the liberties, the Union of States was formed to secure. It only pro-
posed to divide the Union, in order to rescue the States and the liber-
ties of the people from destruction and overthrow. But coercion is
the ruthless criminal which has consolidated the Union, enslaved the
Slates, and destroyed the liberties of the people !

Secession invaded no State, interfered with no right, lessened the
privileges of no man. Coercion laid waste the States, enslaved the
people, murdered their sons, despoiled their daughters, desolated
their hoines, and burnt up their property !

And what is Reconstruction ? It is the practical application of
coercion. It is logic turning to facts. It is coercion at its work.
It is the torch of the incendiary, the knife of the assassin, the fire-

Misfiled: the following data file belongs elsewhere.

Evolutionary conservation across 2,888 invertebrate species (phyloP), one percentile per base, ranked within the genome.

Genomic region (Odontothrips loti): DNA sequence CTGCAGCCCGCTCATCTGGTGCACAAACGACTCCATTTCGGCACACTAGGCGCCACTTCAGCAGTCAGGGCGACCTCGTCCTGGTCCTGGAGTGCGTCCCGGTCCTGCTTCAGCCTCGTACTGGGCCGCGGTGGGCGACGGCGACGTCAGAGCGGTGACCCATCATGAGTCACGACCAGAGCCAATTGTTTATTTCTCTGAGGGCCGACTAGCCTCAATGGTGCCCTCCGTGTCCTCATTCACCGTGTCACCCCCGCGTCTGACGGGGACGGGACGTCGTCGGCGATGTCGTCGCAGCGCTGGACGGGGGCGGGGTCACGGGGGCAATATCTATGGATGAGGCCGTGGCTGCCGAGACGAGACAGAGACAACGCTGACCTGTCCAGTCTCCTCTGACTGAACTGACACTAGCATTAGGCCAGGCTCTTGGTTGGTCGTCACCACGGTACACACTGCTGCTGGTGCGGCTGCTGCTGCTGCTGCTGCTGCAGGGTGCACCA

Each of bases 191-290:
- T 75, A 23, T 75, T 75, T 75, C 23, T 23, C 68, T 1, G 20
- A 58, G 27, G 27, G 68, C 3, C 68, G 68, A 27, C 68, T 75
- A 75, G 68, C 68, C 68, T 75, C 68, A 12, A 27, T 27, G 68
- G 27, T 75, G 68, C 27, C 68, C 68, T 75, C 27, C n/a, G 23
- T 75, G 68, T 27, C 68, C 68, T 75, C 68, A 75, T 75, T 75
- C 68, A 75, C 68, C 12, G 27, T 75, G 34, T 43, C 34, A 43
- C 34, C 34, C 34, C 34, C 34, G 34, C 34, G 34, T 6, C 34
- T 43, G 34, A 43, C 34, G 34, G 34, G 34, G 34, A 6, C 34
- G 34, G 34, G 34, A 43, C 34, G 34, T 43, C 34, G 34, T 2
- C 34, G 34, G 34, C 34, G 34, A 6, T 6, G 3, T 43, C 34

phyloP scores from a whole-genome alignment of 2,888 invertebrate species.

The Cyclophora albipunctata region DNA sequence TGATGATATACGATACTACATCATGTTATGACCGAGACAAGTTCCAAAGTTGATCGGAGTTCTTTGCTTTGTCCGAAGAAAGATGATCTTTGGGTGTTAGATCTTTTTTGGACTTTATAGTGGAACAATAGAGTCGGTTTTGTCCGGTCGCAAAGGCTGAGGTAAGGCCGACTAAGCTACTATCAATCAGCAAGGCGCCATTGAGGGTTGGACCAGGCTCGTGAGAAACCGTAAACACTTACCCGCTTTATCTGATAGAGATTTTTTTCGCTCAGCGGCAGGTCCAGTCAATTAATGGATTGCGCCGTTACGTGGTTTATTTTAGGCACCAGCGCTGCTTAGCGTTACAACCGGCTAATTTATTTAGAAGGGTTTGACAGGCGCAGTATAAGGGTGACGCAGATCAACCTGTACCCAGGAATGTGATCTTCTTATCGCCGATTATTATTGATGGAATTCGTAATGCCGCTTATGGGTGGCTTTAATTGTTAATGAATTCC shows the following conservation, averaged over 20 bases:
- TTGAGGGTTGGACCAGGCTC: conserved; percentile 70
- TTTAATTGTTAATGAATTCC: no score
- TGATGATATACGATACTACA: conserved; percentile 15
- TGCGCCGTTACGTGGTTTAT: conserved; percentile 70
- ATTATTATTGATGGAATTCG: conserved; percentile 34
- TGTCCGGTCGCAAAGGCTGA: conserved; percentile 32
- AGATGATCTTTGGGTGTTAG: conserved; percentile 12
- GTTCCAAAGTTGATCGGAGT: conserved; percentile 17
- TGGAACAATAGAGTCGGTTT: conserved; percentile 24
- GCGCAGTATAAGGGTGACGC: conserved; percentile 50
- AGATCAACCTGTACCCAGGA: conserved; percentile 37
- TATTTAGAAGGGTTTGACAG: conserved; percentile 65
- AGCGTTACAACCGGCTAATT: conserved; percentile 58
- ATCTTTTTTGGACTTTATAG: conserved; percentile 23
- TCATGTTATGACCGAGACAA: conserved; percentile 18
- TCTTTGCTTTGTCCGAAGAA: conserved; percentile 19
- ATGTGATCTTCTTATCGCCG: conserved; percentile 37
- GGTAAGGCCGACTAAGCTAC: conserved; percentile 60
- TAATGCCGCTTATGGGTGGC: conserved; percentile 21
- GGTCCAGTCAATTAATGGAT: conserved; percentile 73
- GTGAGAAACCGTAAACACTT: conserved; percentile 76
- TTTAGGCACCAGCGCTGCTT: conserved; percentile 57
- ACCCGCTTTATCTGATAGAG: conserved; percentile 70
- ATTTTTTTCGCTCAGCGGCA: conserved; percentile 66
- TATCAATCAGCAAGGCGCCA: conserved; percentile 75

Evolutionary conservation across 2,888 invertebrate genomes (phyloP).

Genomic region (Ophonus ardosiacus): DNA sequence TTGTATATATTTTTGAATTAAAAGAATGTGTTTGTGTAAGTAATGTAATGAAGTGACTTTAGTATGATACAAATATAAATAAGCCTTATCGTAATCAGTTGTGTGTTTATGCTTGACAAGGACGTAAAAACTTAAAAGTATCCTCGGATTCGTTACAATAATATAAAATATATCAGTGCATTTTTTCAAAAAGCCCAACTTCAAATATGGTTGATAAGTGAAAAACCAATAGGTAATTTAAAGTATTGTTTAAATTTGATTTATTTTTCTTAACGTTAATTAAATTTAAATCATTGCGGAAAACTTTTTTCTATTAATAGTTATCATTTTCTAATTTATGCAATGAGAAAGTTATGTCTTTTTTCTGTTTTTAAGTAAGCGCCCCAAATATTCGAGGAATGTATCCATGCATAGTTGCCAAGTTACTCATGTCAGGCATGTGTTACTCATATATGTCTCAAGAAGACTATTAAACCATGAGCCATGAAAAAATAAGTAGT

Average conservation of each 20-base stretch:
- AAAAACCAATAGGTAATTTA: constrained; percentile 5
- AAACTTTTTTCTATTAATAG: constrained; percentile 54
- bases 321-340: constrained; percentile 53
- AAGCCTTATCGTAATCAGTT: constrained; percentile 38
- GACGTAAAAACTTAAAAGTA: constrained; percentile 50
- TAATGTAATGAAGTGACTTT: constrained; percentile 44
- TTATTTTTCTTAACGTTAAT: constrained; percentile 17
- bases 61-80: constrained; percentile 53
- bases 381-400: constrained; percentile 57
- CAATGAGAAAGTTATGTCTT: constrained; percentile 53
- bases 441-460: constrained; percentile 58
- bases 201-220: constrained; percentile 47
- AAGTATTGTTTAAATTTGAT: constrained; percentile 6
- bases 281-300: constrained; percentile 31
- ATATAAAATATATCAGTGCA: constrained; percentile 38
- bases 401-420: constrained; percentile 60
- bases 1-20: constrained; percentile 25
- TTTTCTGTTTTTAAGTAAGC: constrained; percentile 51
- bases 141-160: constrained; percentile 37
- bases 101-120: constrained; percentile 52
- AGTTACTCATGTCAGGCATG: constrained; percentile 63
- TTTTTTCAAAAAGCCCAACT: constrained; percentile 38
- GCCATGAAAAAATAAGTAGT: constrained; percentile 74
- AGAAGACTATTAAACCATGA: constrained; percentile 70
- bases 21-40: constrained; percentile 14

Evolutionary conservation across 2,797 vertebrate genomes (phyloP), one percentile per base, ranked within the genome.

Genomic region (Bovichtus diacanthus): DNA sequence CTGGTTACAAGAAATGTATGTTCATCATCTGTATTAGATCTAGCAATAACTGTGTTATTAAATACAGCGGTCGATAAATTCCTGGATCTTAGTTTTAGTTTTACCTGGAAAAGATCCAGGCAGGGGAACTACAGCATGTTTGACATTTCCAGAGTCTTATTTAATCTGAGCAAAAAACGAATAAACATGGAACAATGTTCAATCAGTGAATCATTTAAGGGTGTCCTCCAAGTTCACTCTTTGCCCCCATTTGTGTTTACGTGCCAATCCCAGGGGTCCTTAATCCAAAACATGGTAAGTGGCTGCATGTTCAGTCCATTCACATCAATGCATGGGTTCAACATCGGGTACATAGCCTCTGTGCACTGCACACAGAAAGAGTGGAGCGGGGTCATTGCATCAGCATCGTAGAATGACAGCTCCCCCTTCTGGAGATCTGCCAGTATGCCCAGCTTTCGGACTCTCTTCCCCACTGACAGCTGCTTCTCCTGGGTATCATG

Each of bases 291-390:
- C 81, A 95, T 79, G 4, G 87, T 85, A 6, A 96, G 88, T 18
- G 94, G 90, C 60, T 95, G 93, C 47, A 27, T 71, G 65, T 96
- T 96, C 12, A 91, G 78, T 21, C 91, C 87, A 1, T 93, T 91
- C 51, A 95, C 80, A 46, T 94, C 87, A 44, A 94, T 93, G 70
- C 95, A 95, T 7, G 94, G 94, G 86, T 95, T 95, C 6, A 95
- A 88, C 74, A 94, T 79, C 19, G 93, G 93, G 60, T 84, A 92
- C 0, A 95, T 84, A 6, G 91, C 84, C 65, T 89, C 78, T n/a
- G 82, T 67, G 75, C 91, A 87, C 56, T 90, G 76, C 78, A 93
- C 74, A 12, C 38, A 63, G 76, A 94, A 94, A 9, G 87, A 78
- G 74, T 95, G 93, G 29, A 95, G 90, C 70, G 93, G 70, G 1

arm of the bandit, sending death-blows to the life of the State, to
the heart of society, and to the hopes of civilization, that ignorance
and vice may be exalted, and intelligence and virtue degraded !

Do 1 exaggerate ? Look at South Carolina and answer. See the
land of Marion and Sumter, of Rutledge and Pinckney, of Calhoun
and Butler, the prey and sport of rioting thieves and gluttonous plun-
derers whose orgies continue days, months and years in the face of
the nation and under Federal protection !

Look at Louisiana ! Behold a sovereign State sentenced to the
chain-gang by telegram from Washington, to work at hard labor
under negro and carpet-bag drivers !

This, this, is the fruit of coercion ! These are the works of recon-
struction !